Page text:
Now he has passed the baton to Sato, although as chairman he still intends to be very much present, guiding his successor, developing his ideas and, of course, maintaining his role as Toyota’s so-called Master Driver, under the Morizo pseudonym. Inevitably, he has his critics, but try as I might, among his competitors no one has a bad word to say about Toyoda’s achievements. In barely two cycles of cars, Toyoda has reinvented Toyota, and although there’s more – much more – still to be done, thanks to him it will be doing it from a position of strength.

Hydrogen keeps the ‘lullaby’ of racing alive

Combusting hydrogen – rather than using it to produce electricity in a fuel cell – is gathering pace at Toyota as a potential solution to reducing carbon emissions.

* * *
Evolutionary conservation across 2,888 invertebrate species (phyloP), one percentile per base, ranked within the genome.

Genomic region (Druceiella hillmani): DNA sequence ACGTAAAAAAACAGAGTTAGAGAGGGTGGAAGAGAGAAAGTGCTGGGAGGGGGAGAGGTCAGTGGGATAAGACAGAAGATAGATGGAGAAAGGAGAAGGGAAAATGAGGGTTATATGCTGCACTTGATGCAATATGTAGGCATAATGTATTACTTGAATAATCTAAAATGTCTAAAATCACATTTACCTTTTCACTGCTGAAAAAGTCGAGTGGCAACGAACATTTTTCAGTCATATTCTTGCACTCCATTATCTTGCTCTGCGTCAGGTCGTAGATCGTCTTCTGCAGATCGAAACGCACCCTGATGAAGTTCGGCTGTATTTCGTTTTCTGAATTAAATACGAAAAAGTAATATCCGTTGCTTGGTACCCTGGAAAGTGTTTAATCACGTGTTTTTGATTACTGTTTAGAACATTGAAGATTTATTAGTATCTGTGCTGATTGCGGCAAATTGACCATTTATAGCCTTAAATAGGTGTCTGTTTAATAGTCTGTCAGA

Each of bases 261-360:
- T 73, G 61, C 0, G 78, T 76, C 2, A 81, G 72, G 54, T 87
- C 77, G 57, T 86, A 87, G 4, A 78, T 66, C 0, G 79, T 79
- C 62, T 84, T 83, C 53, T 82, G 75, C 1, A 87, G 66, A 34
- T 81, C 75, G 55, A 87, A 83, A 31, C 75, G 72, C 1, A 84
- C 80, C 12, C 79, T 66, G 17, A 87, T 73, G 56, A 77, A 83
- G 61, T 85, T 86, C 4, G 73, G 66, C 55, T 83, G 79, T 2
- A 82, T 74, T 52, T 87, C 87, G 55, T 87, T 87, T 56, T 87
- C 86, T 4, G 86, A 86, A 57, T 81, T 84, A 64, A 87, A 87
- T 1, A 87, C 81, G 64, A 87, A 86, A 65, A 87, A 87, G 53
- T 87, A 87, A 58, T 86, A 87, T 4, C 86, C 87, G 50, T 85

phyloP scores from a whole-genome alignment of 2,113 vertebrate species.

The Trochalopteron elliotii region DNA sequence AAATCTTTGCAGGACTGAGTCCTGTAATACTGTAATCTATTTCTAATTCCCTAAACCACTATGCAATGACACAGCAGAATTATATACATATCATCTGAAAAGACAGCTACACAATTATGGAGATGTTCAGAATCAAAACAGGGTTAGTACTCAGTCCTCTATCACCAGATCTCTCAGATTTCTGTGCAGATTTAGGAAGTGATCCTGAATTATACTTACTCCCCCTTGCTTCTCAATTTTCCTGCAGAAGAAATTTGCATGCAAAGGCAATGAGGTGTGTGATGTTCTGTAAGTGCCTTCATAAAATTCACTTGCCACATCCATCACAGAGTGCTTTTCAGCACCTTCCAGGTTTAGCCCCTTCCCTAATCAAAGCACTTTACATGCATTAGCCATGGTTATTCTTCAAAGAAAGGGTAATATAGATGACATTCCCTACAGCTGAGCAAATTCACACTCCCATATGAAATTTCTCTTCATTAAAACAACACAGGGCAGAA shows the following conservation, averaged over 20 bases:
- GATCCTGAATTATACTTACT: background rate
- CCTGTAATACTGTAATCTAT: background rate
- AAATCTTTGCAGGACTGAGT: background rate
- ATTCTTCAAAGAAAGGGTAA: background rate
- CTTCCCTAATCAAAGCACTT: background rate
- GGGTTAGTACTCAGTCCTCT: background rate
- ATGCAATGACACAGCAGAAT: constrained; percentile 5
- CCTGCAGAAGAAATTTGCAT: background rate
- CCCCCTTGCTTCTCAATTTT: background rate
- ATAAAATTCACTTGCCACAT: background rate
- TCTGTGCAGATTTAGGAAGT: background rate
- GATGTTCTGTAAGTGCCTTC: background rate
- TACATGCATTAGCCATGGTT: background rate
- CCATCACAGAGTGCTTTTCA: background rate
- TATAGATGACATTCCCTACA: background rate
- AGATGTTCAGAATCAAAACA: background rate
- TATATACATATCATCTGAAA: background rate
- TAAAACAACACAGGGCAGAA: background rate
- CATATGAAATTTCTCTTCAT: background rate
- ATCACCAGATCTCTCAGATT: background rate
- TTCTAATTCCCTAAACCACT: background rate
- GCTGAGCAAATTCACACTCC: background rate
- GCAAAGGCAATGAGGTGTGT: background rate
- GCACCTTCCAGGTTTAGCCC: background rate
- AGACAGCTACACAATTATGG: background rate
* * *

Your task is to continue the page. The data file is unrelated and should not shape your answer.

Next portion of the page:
It holds particular appeal for Toyoda in motorsport applications, as it retains the sounds that are an intrinsic part of its appeal. “My translator used the word ‘noise’, but to me it is like a lullaby,” he said, joking in reference to why silent motorsport is unlikely to appeal to today’s audiences.

Already, Toyoda has driven a converted Yaris World Rally Car in a demonstration and raced and finished the Fuji 24 Hours in an adapted Toyota Corolla race car. One or both are expected to be in action at the Goodwood Festival of Speed too.

“When the general public hears about hydrogen, they think about explosions,” said Toyoda. “In fact, on the Ypres Rally, where I drove the Yaris, they were very worried when we first suggested driving the car. But when they asked who would drive, and they were told it would be me, they immediately allowed it. When the company boss is willing to drive the car, it is a great way of demonstrating that the technology can be safe.”

Table showing how Toyota has changed during Akio Toyoda's reign



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